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Issue 1084

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Feature

William Bell: Ringing in the new

William Bell @bluesandsoul.com PHOTO: David McClister
William Bell @bluesandsoul.com PHOTO: David McClister

“During the early years of Stax, we were kind of like a family and working on different projects and being creative we had hit records actually. We didn't know we'd have that kind of longevity but some great hit records came out” William Bell says, reminiscing about the golden age of the legendary Memphis-based record label. “Later we became a big corporate structure and hired a lot of people that didn't have the same interests or that didn't have the same values we had so it all changed. After that, I wanted to go back to being a small company where we genuinely care about artists and were trying to build careers as opposed to just trying to make money”.

Due to financial and distribution issues, Stax Records filed for bankruptcy in 1976. Industry insiders have since considered the story of the label's demise to be a masterclass in how corporate greed can potentially destroy even the most innovative and profitable venture. But that was not the end of the story for Stax. Fantasy Records went on to buy it's back catalogue and later Concord Records relaunched the label itself, resigning some original artists and launching the careers of new ones. The musical home of legends like Otis Redding, Isaac Hayes, Rufus Thomas rose from the ashes in 2006 so it seems only right that Bell returns to Stax for his first studio release in almost four decades, “This Is Where I Live”.”Yes absolutely, (It's inspired by my return to Stax) the whole project, with the songs that we choose and everything. “ This is Where I Live” is about my career, my life and coming full circle to Stax Records”.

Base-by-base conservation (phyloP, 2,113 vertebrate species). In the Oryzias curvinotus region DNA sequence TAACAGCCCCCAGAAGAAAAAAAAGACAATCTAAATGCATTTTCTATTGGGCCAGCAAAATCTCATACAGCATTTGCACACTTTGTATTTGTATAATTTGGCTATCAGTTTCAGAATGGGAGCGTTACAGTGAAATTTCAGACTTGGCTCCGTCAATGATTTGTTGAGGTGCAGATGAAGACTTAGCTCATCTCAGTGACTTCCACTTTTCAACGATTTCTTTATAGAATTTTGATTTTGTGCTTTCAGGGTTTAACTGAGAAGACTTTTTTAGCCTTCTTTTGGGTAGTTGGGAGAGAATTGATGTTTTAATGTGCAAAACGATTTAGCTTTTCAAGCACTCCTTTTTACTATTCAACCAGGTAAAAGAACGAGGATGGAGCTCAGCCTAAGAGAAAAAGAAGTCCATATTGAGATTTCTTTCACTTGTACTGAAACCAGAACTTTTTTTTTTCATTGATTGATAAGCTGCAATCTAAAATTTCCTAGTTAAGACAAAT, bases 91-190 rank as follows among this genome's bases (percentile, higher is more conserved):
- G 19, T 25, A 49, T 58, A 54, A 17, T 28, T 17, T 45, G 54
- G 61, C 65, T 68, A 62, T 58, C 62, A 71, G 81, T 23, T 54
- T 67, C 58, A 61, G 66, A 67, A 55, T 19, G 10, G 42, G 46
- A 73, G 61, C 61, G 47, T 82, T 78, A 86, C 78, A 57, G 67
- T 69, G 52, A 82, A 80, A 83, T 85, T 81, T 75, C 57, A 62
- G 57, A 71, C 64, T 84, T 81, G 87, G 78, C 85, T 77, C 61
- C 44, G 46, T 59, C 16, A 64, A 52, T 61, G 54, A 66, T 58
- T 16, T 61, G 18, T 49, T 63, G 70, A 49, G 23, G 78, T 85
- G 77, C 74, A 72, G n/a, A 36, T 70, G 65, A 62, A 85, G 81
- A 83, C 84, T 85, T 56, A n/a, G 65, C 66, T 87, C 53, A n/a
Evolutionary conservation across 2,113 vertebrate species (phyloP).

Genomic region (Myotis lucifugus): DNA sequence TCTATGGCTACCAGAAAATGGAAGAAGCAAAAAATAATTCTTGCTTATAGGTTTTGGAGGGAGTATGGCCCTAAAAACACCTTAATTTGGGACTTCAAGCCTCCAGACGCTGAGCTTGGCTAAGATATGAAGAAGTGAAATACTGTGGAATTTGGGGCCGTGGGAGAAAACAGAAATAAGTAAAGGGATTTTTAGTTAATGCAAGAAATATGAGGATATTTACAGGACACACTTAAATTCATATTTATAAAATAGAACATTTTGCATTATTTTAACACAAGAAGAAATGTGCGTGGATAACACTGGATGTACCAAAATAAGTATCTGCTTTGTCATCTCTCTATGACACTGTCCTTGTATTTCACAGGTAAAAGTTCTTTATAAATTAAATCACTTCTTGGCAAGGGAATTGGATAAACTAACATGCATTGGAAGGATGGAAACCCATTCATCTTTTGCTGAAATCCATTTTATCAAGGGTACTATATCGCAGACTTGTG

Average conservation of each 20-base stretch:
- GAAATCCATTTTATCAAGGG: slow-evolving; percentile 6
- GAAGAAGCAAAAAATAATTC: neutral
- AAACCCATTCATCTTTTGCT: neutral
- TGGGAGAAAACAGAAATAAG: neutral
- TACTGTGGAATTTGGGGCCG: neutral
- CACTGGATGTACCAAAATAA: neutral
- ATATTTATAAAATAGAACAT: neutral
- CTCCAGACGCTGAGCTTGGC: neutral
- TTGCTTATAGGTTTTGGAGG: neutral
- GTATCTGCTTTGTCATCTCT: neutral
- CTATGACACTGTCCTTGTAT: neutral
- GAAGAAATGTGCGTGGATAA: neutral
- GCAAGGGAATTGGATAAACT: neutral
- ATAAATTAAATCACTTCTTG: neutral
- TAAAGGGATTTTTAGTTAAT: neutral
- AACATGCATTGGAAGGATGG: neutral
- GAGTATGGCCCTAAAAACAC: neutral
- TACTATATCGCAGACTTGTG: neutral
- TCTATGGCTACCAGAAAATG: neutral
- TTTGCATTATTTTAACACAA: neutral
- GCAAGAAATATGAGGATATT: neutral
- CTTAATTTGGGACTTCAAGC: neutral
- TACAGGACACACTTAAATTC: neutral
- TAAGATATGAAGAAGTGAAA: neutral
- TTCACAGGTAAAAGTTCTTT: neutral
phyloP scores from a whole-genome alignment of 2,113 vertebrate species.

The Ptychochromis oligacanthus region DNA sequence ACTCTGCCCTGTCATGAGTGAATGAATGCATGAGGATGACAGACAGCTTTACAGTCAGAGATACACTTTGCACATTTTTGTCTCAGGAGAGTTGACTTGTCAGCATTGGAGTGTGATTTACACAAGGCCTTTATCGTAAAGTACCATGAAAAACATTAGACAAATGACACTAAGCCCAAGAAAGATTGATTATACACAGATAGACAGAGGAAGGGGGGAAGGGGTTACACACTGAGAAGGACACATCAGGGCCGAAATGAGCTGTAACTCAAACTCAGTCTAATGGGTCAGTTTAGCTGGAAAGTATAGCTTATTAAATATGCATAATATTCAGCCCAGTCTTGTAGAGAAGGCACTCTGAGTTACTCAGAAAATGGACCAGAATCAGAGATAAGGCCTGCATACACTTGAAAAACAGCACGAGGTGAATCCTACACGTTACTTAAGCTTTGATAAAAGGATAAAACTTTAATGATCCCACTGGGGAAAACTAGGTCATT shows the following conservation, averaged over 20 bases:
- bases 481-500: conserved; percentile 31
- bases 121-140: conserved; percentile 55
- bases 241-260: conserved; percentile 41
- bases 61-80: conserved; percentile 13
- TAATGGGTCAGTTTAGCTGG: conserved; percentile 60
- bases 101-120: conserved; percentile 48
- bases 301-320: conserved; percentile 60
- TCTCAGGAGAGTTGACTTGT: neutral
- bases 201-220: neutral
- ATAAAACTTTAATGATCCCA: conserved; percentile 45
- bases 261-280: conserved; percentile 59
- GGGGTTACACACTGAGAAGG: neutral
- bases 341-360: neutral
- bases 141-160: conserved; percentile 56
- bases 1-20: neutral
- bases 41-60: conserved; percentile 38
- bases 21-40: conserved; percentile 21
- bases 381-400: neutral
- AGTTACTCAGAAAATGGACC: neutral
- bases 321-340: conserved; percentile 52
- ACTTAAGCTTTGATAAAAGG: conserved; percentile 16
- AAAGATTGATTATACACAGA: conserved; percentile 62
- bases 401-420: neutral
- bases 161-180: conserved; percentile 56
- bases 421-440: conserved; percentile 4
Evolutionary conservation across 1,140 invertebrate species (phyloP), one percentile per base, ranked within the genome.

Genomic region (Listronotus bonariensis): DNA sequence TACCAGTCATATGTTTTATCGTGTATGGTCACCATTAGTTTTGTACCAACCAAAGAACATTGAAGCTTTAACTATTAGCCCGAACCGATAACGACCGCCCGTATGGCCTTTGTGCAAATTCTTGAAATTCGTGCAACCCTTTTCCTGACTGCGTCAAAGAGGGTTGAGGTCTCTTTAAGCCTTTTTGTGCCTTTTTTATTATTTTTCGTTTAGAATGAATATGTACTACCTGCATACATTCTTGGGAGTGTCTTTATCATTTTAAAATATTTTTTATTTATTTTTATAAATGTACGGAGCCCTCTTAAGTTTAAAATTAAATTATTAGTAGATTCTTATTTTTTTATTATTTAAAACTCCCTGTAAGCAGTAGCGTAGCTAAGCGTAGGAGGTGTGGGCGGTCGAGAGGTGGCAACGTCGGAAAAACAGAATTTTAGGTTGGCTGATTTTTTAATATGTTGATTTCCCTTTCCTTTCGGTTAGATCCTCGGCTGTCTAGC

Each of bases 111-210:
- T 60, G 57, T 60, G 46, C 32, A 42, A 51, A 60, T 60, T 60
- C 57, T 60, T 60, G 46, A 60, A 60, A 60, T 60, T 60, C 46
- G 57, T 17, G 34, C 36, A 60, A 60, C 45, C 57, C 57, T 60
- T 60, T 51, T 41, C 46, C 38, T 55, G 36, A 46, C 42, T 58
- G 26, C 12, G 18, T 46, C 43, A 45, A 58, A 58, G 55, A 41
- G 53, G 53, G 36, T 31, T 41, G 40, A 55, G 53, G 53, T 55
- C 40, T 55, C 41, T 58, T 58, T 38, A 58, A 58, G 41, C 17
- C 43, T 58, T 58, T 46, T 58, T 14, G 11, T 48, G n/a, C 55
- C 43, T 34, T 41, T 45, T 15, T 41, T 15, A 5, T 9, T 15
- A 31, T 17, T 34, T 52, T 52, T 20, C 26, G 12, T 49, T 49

“We did a movie called “Take Me To The River” and Concord/Stax picked up the soundtrack to that. After that, I was approached by Concord Records about doing a project for them” regarding the catalyst for the album… We got with my management, we had a meeting. Then Joe McKeown put John Leventhal together with us”.

A reflective and personal record, “This Is Where I live” chronicles Bell's life through honest, heart-felt lyrics and a beautiful, timeless, vocal performance. It has been quite a journey for the 76-year-old singer. Christened William Henry Yarborough, he first discovered his talent for performing in church. Early aspirations to be a doctor would be replaced by musical ambitions after winning the recording contract with Stax in a talent competition. Hits like “You Don't Miss Your Water”, “I Forgot To Be Your Lover,” “Born Under A Bad Sign”and “Private Number” followed.

“We do a lot of reflecting as we grow older” William shares. “I look back and think I've had a wonderful life, a great career and it's still going and I'm still in demand - I look at that and I don't take that lightly. I'm blessed to be still in the business and vibrant at this point. You look back on your love and reflect on it but it teaches you to be more aware and more sensitive to another person's feelings. As long as there's life you keep growing”.